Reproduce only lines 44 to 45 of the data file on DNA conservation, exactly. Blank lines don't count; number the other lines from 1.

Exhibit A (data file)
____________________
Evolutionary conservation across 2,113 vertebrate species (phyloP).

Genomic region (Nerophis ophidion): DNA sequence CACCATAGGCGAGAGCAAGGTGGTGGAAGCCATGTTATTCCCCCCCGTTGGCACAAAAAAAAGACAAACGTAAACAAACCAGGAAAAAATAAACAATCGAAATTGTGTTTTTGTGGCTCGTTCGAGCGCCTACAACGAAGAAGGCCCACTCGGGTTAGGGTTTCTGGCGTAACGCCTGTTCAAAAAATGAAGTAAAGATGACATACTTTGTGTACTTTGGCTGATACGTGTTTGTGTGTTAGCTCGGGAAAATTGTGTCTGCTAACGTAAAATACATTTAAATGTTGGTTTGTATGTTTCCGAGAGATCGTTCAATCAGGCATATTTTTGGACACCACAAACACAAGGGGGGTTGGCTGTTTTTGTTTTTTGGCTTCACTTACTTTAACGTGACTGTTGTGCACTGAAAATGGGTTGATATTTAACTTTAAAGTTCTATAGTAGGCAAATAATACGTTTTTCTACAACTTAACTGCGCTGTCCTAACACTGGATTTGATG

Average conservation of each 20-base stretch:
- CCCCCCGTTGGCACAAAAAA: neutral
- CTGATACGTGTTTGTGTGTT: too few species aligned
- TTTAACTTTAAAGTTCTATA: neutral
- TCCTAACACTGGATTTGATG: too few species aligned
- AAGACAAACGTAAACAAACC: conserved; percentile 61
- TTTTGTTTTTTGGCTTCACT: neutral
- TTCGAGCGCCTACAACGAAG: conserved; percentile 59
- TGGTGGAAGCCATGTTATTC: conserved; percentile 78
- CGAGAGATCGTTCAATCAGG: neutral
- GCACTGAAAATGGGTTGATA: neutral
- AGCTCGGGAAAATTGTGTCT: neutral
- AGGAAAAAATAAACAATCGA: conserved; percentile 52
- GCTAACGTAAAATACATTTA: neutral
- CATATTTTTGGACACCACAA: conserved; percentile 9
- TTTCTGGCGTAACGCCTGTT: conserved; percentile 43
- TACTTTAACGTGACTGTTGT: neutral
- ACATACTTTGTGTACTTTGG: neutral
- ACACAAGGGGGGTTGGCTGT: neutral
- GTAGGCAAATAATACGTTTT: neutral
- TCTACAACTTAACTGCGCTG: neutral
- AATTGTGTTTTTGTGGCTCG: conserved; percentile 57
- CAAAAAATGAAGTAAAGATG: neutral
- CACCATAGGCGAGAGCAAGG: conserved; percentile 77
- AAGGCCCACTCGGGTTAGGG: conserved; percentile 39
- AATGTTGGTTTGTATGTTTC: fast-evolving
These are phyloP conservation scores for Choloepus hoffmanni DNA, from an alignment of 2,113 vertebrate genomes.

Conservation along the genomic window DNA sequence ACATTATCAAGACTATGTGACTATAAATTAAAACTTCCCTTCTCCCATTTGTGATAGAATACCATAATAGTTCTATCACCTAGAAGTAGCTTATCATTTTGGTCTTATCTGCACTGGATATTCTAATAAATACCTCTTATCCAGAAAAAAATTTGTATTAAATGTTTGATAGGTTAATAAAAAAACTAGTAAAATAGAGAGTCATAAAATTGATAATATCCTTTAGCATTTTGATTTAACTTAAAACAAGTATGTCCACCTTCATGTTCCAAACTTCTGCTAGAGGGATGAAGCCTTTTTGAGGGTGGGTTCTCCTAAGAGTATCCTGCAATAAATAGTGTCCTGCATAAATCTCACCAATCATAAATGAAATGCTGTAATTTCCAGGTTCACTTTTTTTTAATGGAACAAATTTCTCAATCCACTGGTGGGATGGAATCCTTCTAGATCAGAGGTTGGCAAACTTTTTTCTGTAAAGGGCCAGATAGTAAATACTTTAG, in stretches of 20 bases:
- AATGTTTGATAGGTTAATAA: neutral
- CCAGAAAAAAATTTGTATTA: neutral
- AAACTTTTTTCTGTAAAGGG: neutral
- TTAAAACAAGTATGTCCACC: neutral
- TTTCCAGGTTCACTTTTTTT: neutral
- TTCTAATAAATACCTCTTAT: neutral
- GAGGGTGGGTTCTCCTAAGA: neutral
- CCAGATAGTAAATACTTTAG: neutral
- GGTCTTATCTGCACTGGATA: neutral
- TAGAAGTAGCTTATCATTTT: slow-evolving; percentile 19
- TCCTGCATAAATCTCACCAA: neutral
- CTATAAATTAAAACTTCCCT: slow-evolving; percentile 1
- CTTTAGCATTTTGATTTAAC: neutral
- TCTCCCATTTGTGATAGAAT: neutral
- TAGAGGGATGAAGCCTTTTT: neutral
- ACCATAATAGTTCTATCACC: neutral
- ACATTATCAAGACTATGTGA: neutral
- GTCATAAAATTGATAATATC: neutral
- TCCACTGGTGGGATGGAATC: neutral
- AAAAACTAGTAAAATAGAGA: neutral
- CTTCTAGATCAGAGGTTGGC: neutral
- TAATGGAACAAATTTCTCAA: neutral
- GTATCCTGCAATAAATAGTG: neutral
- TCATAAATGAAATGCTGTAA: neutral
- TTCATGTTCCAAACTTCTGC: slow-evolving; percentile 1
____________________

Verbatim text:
- TCTCCCATTTGTGATAGAAT: neutral
- TAGAGGGATGAAGCCTTTTT: neutral